Old We/Guere mask

Q: This mask was given to my mother, Mary Ellen Goodman, PhD, by one of her professors, the famous anthropologist Clyde Kluckhohn, probably in the late 1930s. I’ve always loved it but don’t know anything about it. Images are shot against an 8.5×11 inch paper for scale. Lanny, 1571

A: This is probably an old We Guere Mask from the people of Cote d’Ivoire. If it was found in a thrift shop or on eBay, I would dismiss it as a cheap tourist mask. But because of the family provenance, I think we should look at it more closely.

The size and wood seems right. None of the surfaces are artificially aged. The carving and holes are made with crude tools. It could be from a remote area, and be very old. Let’s see if an experienced collector can help confirm the mask’s authenticity.

This type of mask was carved and worn to terrify their enemy when at war. The Guere share many aspects of culture with the neighboring Dan tribe. They created masks that were used during festivities, funerals, rituals, wars, and that look rather scary.

The art of Guere people is stylistically connected and both groups are often collectively referred to as We, meaning “men who easily forgive.” Like the Dan, the We use a wide variety of masquerades, which hold important regulatory position within their small, egalitarian communities. Masks are owned by families and used by individual lineage members in contexts of social control, boy’s circumcision camps, and entertainment. A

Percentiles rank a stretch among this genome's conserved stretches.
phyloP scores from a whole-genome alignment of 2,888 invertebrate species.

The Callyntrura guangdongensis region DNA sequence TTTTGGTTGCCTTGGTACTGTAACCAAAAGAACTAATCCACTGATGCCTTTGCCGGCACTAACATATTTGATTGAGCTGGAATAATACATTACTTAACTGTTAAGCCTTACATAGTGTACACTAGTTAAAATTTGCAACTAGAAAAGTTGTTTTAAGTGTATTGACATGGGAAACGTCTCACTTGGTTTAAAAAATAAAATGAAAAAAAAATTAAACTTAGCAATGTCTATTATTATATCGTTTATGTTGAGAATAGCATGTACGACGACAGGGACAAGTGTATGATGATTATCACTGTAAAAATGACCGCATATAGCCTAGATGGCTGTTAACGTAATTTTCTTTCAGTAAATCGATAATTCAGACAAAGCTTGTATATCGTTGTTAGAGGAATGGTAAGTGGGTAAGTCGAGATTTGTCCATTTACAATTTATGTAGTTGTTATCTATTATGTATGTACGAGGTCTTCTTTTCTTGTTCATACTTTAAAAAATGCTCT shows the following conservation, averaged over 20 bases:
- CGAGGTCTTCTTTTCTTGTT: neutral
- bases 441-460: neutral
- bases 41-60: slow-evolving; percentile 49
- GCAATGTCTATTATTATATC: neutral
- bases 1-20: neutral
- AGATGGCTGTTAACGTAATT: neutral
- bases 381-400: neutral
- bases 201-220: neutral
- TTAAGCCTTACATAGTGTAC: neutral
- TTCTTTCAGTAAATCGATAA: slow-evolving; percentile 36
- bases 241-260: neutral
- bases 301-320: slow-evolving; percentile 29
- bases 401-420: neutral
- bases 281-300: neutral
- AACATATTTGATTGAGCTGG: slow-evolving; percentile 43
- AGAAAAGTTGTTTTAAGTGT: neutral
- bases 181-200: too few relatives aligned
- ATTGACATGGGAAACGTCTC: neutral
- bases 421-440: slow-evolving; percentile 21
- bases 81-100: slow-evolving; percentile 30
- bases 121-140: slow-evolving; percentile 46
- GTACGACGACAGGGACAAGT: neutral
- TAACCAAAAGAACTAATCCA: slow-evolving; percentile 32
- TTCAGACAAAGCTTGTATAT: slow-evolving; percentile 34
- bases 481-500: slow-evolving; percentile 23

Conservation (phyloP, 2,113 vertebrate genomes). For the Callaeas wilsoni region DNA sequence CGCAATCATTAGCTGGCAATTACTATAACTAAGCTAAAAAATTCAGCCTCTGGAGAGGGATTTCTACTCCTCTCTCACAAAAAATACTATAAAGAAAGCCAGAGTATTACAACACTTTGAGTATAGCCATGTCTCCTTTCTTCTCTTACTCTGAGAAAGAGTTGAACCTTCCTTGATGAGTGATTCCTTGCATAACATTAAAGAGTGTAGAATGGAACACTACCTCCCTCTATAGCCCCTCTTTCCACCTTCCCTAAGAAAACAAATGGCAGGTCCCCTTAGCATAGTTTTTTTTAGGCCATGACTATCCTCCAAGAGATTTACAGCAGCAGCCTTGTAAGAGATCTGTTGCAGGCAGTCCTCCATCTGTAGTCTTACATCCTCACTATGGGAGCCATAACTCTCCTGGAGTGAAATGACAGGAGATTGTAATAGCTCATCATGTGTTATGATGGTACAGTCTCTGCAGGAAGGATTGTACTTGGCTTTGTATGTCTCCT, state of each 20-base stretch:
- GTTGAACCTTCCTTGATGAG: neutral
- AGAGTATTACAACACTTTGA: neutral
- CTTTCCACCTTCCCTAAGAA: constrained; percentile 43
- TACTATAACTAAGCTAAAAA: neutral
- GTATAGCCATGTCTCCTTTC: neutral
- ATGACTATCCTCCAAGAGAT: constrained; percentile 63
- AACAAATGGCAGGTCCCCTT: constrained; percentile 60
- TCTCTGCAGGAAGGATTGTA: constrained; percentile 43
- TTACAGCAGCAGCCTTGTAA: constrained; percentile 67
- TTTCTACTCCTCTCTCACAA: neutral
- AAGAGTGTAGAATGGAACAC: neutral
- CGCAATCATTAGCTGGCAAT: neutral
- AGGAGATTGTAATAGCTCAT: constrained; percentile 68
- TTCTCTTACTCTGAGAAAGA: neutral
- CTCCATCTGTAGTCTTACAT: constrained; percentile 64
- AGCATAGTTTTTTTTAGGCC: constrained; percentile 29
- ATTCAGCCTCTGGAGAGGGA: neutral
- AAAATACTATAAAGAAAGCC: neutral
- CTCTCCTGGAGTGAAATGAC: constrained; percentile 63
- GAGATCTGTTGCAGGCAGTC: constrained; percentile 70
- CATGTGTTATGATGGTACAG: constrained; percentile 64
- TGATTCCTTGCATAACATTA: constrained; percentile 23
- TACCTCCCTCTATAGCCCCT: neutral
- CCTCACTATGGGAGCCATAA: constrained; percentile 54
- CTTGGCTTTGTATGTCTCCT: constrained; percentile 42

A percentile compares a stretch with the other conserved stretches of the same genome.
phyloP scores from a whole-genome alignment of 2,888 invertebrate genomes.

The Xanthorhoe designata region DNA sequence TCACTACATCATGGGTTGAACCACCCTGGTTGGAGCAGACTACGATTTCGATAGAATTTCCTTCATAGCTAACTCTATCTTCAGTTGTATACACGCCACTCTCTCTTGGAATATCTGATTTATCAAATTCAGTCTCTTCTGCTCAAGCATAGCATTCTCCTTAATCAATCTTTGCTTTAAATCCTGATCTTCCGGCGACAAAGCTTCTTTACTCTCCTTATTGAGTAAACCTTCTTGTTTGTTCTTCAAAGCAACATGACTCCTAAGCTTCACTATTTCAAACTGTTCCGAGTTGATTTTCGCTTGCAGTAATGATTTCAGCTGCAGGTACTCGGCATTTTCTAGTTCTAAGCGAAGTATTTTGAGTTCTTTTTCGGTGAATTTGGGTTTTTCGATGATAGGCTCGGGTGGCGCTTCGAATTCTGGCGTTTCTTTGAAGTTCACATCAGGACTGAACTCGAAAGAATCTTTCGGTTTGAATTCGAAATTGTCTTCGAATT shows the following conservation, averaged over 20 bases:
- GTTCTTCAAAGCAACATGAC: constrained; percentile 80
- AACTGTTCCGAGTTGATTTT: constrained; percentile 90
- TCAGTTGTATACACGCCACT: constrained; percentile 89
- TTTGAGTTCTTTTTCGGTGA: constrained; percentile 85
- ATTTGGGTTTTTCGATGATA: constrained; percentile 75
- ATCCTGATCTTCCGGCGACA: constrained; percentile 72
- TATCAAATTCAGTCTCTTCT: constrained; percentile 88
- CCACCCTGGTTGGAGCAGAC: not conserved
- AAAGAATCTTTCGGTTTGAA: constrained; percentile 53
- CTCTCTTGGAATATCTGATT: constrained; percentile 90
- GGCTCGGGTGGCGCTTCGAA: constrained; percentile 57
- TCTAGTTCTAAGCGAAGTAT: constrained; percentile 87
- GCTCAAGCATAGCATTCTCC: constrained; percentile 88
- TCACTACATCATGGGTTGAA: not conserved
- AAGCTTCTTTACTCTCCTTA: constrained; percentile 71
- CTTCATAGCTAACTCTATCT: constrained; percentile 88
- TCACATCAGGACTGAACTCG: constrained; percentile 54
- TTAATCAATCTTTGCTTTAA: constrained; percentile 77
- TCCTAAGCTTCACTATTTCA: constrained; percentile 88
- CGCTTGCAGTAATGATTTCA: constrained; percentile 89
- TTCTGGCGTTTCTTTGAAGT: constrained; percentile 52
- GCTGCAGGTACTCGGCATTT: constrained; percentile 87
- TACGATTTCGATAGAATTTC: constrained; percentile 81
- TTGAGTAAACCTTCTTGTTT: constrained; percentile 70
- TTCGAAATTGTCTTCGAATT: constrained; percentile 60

• ZF

    I’m not an expert, but I think the mask is actually Dan, and is what is called a Bugle mask. As mentioned above the wood and surface look ok, and the squarish holes are a good sign of age and authenticity, as they’re difficult to make and not often seen on fakes.

  • david gao

    the square holes isn’t rare anymore on fakes. I have seen them on well executed fakes. I’m leaning towards a dan but two areas don’t seem right. Shouldn’t the eye contour area use metal? and the front / back patina is too uniform. I have my doubt.

  • Chris

    might be a piece which has never been actually worn…or it received a kind of antiquing job already back then, as already back then, people knew that visitors from the “modern” world were interested in some artifacts while not in others.

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